Having a clear expectation of your goals is a sign of maturity and drive… or so I thought. So what happens when all your expectation disappear? I’ve been reflecting on 2015 as so many of us do this time of year and I thought I would share with you an opportunity that I had to grow and stretch myself more than I thought was possible.

In August, I had the pleasure of attending the eWomenNetwork Conference in Dallas, Texas for the second consecutive year. After attending the 2014 conference, as you might expect, I had some expectations for the 2015 conference. I knew there would be lessons to learn, wonderful speakers/presenters, connections to make with other smart, talented women from all over the world, and of course GREAT food (I have to admit that one of my all-time favorite things to do while traveling, is to try something new that is local and can only be found in that area).

I was blessed with the company of my amazing 15 year old daughter to share in the learning, networking, and stretching of our comfort zones. The pressure was on to maintain professionalism, learn new skills/insights, and still be mom. Looking back I realize that is exactly the challenge of a good leader in any organization, business, or family.

Did you say India!?

My comfort zone was about to be completely shattered! While at the conference, I met a wonderful woman named Carmell Clark. She introduced me to the idea of traveling to India to attend a personal and spiritual growth retreat called “Inner Transformation.” At first I thought she had said Indiana… but she didn’t. The thought of traveling to the other side of the world and visiting a culture that I knew very little about was intriguing and terrifying all at the same time. I believe that a person’s life should be an adventure and every person has the power to choose how that journey will go. This trip was my opportunity to make a choice that I knew would challenge me and stretch me as a person, wife, mother, and professional.

For the first time in a very long time, I made a decision based on a gut feeling and not on logic. My reasoning told me this was a crazy idea. I thought to myself – this trip would be expensive, I didn’t need to travel to the other side of the world, there are retreats in the US that wouldn’t require so much time off work and not to mention the amount of travel time just to get there. But as I looked at my daughter, I knew that my logic would be no match for what I felt deep down. I needed to do this trip as an example for my daughter.

I decided to go!

I booked the airline tickets right away so I wouldn’t give myself any room to back out. The adventure was just beginning. The process of booking airline tickets for connecting flights, applying for a tourist visa, finding any consistency in packing suggestions was just the start of my adventure.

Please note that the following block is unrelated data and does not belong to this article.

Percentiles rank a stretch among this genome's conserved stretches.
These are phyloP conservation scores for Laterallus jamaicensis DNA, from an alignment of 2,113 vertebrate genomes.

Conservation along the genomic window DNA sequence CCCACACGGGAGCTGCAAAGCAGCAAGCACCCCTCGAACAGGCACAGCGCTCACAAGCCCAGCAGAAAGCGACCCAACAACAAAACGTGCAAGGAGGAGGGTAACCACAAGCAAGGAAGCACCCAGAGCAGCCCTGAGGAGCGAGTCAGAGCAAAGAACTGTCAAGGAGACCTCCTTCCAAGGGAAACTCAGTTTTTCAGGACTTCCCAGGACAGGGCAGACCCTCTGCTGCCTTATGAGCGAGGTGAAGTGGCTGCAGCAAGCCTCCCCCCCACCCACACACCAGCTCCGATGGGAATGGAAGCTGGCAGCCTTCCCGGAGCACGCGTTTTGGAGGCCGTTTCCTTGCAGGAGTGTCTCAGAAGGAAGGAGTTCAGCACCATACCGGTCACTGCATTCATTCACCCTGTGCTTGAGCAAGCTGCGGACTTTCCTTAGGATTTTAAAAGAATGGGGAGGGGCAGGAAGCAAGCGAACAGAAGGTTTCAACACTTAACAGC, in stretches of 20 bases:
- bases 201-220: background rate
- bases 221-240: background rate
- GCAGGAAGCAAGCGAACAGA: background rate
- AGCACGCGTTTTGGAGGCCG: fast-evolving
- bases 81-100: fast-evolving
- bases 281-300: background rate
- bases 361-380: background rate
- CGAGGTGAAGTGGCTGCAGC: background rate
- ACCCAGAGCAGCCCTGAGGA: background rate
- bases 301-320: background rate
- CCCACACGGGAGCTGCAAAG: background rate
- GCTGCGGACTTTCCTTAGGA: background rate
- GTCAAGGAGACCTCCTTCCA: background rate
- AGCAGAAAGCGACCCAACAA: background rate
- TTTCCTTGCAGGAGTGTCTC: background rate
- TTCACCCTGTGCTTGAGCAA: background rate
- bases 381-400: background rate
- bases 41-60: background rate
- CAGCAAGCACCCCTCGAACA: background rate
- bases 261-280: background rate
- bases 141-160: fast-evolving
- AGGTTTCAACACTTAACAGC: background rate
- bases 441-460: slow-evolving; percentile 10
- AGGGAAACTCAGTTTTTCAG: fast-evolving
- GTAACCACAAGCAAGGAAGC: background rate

The morning I was to fly out of Sioux Falls, I was shaking so much that holding a cup of coffee was a challenge. I spent the morning running a couple of errands and having coffee with a very dear friend, all of which helped me to stay distracted from the impending flight. After wrapping up lunch with my husband (not that I was able to eat very much), he drove me to the airport and we said our goodbyes.

Once I was dropped off at the airport in Sioux Falls I was on my own. I felt the churning of butterflies deep in the pit of my stomach with each step. I knew that great things were waiting for me and yet I had no idea exactly what to expect. This was such an unnatural thing for me. I’m a planner by nature and yet here I am traveling to India all alone with no clear cut set of directions or expectations. I made the conscious decision to take each experience one at a time and be present in each moment. I kept telling myself, “It’s all part of the adventure.”

And we’re off!

My first of three flights was from Sioux Falls to Chicago. The second was from Chicago to Newark, NJ. Both flights so far were uneventful, but the third flight was the one I was nervous about. Newark direct into New Delhi, India. The flight alone was almost 18 hours long and I hadn’t been on an international flight since I was a very young child and I’m positive the flights then didn’t have the technology flights have today. Here’s a snapshot of the screen that was placed directly in front of me, showing the progression of the flight.


Are we there yet?

After 22 hours and multiple time zone changes I arrived at the New Delhi international airport.  The local time was midnight.